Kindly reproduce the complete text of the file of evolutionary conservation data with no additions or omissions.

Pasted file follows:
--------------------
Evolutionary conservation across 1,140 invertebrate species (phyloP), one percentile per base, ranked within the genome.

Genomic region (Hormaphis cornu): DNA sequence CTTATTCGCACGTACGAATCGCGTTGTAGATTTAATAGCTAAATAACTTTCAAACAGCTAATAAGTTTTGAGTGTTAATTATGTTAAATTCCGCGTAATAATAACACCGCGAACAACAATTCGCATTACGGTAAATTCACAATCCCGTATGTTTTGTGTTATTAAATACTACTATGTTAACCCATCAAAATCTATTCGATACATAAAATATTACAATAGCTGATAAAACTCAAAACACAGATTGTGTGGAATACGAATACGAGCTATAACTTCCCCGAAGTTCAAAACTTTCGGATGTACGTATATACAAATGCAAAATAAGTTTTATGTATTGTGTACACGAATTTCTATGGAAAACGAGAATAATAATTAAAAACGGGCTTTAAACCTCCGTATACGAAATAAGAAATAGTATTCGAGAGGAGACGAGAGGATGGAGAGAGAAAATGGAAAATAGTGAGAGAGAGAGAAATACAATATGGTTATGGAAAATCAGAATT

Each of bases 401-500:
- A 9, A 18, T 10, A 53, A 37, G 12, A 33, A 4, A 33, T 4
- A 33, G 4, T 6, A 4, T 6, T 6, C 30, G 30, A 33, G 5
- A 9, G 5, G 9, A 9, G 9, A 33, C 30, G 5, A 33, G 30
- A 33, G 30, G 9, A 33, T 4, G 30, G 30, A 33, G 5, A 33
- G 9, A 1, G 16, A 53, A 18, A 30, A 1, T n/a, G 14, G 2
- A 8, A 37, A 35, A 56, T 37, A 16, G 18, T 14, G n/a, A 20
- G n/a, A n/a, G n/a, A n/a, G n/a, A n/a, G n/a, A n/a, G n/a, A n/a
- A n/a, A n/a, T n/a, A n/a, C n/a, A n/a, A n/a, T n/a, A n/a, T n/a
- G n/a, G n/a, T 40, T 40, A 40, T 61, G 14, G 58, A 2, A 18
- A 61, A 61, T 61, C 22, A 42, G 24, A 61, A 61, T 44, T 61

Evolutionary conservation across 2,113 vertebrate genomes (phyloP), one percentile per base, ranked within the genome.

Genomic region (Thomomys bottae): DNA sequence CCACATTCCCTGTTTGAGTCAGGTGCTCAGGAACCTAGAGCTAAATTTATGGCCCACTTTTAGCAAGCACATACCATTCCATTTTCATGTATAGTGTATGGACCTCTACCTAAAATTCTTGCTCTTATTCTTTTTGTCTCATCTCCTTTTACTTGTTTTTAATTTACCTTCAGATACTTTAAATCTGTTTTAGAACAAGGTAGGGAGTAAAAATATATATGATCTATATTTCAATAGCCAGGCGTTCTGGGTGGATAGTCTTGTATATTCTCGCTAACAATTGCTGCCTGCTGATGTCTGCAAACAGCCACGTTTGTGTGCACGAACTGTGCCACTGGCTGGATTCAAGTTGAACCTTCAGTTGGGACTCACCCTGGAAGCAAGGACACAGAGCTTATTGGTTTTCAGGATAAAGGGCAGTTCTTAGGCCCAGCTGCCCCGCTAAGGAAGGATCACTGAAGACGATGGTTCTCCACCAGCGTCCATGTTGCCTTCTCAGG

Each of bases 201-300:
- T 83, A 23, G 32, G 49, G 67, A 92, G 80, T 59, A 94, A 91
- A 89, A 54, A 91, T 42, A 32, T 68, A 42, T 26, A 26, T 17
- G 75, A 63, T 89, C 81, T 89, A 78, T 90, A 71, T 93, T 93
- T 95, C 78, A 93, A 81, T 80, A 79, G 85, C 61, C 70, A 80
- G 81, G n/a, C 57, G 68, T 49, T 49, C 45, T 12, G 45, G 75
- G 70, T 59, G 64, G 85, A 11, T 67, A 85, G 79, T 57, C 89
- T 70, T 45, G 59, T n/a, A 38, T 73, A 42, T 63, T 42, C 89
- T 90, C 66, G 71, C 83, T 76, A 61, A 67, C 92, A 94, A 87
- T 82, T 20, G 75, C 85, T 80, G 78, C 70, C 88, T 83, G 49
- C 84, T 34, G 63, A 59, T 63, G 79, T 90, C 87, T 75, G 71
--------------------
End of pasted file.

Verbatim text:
Evolutionary conservation across 1,140 invertebrate species (phyloP), one percentile per base, ranked within the genome.

Genomic region (Hormaphis cornu): DNA sequence CTTATTCGCACGTACGAATCGCGTTGTAGATTTAATAGCTAAATAACTTTCAAACAGCTAATAAGTTTTGAGTGTTAATTATGTTAAATTCCGCGTAATAATAACACCGCGAACAACAATTCGCATTACGGTAAATTCACAATCCCGTATGTTTTGTGTTATTAAATACTACTATGTTAACCCATCAAAATCTATTCGATACATAAAATATTACAATAGCTGATAAAACTCAAAACACAGATTGTGTGGAATACGAATACGAGCTATAACTTCCCCGAAGTTCAAAACTTTCGGATGTACGTATATACAAATGCAAAATAAGTTTTATGTATTGTGTACACGAATTTCTATGGAAAACGAGAATAATAATTAAAAACGGGCTTTAAACCTCCGTATACGAAATAAGAAATAGTATTCGAGAGGAGACGAGAGGATGGAGAGAGAAAATGGAAAATAGTGAGAGAGAGAGAAATACAATATGGTTATGGAAAATCAGAATT

Each of bases 401-500:
- A 9, A 18, T 10, A 53, A 37, G 12, A 33, A 4, A 33, T 4
- A 33, G 4, T 6, A 4, T 6, T 6, C 30, G 30, A 33, G 5
- A 9, G 5, G 9, A 9, G 9, A 33, C 30, G 5, A 33, G 30
- A 33, G 30, G 9, A 33, T 4, G 30, G 30, A 33, G 5, A 33
- G 9, A 1, G 16, A 53, A 18, A 30, A 1, T n/a, G 14, G 2
- A 8, A 37, A 35, A 56, T 37, A 16, G 18, T 14, G n/a, A 20
- G n/a, A n/a, G n/a, A n/a, G n/a, A n/a, G n/a, A n/a, G n/a, A n/a
- A n/a, A n/a, T n/a, A n/a, C n/a, A n/a, A n/a, T n/a, A n/a, T n/a
- G n/a, G n/a, T 40, T 40, A 40, T 61, G 14, G 58, A 2, A 18
- A 61, A 61, T 61, C 22, A 42, G 24, A 61, A 61, T 44, T 61

Evolutionary conservation across 2,113 vertebrate genomes (phyloP), one percentile per base, ranked within the genome.

Genomic region (Thomomys bottae): DNA sequence CCACATTCCCTGTTTGAGTCAGGTGCTCAGGAACCTAGAGCTAAATTTATGGCCCACTTTTAGCAAGCACATACCATTCCATTTTCATGTATAGTGTATGGACCTCTACCTAAAATTCTTGCTCTTATTCTTTTTGTCTCATCTCCTTTTACTTGTTTTTAATTTACCTTCAGATACTTTAAATCTGTTTTAGAACAAGGTAGGGAGTAAAAATATATATGATCTATATTTCAATAGCCAGGCGTTCTGGGTGGATAGTCTTGTATATTCTCGCTAACAATTGCTGCCTGCTGATGTCTGCAAACAGCCACGTTTGTGTGCACGAACTGTGCCACTGGCTGGATTCAAGTTGAACCTTCAGTTGGGACTCACCCTGGAAGCAAGGACACAGAGCTTATTGGTTTTCAGGATAAAGGGCAGTTCTTAGGCCCAGCTGCCCCGCTAAGGAAGGATCACTGAAGACGATGGTTCTCCACCAGCGTCCATGTTGCCTTCTCAGG

Each of bases 201-300:
- T 83, A 23, G 32, G 49, G 67, A 92, G 80, T 59, A 94, A 91
- A 89, A 54, A 91, T 42, A 32, T 68, A 42, T 26, A 26, T 17
- G 75, A 63, T 89, C 81, T 89, A 78, T 90, A 71, T 93, T 93
- T 95, C 78, A 93, A 81, T 80, A 79, G 85, C 61, C 70, A 80
- G 81, G n/a, C 57, G 68, T 49, T 49, C 45, T 12, G 45, G 75
- G 70, T 59, G 64, G 85, A 11, T 67, A 85, G 79, T 57, C 89
- T 70, T 45, G 59, T n/a, A 38, T 73, A 42, T 63, T 42, C 89
- T 90, C 66, G 71, C 83, T 76, A 61, A 67, C 92, A 94, A 87
- T 82, T 20, G 75, C 85, T 80, G 78, C 70, C 88, T 83, G 49
- C 84, T 34, G 63, A 59, T 63, G 79, T 90, C 87, T 75, G 71